Their praise stemmed from focusing upon the works of God. As they stood before the Lord, they recalled the way in which they had been redeemed. Since these are tribulation saints, we know they had neglected the things of God for most of their lives and ignored the gospel. Still, the persistent love of God hunted them down and won them over. They, like we, could look back to the cross, where the love of God was poured out to redeem them from sin and give eternal life. Reflecting upon the work God has done is vital to a life of praise.

“Just and true are Your ways, O King of the saints! Who shall not fear You, O Lord, and glorify Your name? For You alone are holy.”

As important as it is to look back upon the works of God, it is also vital that we look up to the person of God. He is worthy of the highest praise for what He has done, and also for who He is. Their praise stems from remembering three things about the nature of God. First, He is just; second, He is the king; and third, He is holy. All of the judgments of God are just. We often accuse Him of being unfair, however when His judgment is finally meted out upon a Christ-rejecting world, we will see how mercy and truth have met one another, and how righteousness and peace have kissed.

“For all nations shall come and worship before You, For Your judgments have been manifested.”

Finally, their worship includes an understanding of the promises of God. The judgments that the Word of God has warned about are finally coming to pass. Peter speaks of those who mock God because He waits so long  to execute judgment; failing to recognize it is His mercy which holds back His judgment. One of the best ways to increase a heart of praise is to focus upon the promises of God. Too often, in dire circumstances, we look only to our surroundings, instead of looking into the promises of God. The saint who trusts the promise over the circumstances he faces, or the emotions they stir up, is the saint whose life will be filled with the loudest praise.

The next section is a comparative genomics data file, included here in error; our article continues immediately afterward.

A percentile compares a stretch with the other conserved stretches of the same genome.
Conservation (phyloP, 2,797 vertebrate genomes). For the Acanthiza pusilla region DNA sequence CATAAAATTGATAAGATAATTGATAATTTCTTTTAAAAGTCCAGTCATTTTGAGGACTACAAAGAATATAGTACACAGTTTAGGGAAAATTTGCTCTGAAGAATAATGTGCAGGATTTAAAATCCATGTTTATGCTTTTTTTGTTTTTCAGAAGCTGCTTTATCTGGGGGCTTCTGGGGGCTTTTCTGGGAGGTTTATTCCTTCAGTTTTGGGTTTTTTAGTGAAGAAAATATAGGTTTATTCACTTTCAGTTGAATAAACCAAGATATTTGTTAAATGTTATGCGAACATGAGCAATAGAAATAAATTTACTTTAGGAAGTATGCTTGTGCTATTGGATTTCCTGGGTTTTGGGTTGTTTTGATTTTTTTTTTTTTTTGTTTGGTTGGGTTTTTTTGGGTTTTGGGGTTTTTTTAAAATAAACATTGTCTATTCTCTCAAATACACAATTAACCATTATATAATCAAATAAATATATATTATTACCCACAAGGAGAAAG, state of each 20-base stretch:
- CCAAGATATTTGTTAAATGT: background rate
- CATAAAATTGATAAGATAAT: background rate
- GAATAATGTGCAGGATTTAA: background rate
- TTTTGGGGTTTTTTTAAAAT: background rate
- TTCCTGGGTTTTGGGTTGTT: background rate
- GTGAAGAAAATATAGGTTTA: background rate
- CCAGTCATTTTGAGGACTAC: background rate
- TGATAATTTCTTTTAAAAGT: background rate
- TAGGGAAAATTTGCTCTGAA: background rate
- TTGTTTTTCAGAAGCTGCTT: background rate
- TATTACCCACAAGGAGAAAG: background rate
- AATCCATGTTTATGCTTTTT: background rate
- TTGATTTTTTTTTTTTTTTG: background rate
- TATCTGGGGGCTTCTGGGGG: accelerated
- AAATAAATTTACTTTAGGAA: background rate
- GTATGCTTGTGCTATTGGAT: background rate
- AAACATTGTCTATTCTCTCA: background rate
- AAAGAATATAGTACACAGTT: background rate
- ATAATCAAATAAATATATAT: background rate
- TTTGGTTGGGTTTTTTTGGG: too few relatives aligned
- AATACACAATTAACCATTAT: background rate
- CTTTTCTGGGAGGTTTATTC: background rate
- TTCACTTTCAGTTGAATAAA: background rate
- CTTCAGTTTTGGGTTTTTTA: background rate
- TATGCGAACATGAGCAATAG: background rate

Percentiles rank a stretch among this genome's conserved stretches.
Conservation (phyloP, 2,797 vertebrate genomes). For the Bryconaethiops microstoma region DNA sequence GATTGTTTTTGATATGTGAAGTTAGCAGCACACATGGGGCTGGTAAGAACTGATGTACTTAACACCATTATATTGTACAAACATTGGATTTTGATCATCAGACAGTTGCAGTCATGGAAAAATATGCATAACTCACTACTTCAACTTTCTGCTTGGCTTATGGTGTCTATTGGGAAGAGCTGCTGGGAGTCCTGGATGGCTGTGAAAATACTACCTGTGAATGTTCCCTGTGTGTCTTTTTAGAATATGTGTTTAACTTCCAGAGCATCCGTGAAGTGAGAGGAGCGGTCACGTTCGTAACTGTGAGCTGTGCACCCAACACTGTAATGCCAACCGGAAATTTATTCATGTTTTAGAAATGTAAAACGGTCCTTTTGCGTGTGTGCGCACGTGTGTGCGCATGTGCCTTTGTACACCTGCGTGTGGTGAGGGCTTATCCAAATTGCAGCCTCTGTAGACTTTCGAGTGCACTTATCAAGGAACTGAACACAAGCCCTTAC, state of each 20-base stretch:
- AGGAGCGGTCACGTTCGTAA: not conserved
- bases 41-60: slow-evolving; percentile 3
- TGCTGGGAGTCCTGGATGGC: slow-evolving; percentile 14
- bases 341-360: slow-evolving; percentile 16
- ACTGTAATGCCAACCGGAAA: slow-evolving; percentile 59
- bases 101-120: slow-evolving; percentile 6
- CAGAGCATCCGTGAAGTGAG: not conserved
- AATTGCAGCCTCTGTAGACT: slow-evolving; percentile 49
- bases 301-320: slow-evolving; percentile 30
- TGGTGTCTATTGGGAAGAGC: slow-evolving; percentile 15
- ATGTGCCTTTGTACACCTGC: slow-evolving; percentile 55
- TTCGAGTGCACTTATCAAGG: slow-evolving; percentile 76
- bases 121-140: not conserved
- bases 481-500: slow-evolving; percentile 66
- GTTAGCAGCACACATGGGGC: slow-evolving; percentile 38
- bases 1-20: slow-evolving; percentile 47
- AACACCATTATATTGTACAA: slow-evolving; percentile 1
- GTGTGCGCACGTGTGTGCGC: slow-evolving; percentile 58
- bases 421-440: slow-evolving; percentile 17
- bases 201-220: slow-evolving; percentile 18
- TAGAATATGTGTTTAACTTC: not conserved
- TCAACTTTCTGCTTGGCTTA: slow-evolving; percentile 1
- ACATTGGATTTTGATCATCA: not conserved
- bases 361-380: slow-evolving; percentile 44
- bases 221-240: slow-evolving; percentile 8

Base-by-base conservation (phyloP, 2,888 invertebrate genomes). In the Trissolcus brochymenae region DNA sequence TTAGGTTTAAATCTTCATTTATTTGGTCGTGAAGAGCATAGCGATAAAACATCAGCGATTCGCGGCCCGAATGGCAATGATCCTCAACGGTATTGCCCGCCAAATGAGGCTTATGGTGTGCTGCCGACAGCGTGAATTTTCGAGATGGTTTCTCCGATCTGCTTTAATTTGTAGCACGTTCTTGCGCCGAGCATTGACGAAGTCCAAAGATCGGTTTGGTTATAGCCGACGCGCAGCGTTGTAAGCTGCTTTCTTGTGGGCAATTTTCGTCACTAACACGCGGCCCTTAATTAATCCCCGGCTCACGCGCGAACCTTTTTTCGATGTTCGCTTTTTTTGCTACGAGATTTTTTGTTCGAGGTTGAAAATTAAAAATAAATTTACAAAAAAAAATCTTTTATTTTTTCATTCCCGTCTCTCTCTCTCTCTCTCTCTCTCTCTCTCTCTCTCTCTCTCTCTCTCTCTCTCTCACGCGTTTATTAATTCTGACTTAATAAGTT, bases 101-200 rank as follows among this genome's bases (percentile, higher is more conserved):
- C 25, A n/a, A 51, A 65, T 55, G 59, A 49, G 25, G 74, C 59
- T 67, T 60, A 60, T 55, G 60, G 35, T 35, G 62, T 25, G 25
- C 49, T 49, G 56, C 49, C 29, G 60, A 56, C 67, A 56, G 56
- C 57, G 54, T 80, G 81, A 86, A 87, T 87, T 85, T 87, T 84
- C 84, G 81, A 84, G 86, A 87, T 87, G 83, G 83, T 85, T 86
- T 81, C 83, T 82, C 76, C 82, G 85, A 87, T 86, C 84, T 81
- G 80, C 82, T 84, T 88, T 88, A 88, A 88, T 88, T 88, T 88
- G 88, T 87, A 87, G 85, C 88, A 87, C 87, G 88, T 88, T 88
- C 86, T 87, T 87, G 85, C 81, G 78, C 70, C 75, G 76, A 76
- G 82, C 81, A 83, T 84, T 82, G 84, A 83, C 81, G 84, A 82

Pastor Jim

 

When The Trumpet Sounds 

 

Revelation 9 records the fifth and sixth blast of the angelic trumpets. With each blast, another calamity is poured out upon a Christ-rejecting world. While each of these is intriguing in themselves, two things stand out to me as I read through them.

First, it strikes me, the judgment of God does not come in a single stroke. It is spread throughout seven trumpet blasts, the pouring forth of seven bowls, and a multitude of other expressions. The message screams at me, God truly does not want men to perish. Each judgment is strong enough to grab attention, while allowing many to have the opportunity to respond by crying out to Jesus for salvation. No doubt, many will respond during the tribulation. Sadly however, many will also reject, seeking death rather than conversion. The same is true today. Some, who hear of the love and grace of God, decide to follow Him, while others reject Him, thinking they can escape judgment by ignoring it. Don’t misinterpret the patience and mercy of God, by thinking His judgment can be evaded by ignoring it. Cry out today for Jesus to save and transform you.

Second, I am struck by the fact that God makes a distinction between those who belong to Him and those who do not. A mark is placed on the forehead of all who believe. We are not sure what this mark is or whether others can see it, but we do know it is a distinguishing mark, affecting how a person is treated by God. Those with the mark avoid the judgment. Currently, there is no mark on the forehead of genuine believers. Instead, the evidence of true conversion is the indwelling of the Spirit of God. The Spirit is manifested in that the love of God is shed abroad in our hearts. God has always been in the business of making a distinction between His people and those who do not yet follow Him. In Egypt, the Israelites avoided many of the plagues; in the tribulation, those with the mark of God, will avoid much of the calamity caused by judgment. Today, the child of God dwells under the mighty hand of God, in a place of sweet fellowship peace and comfort.

Pastor Jim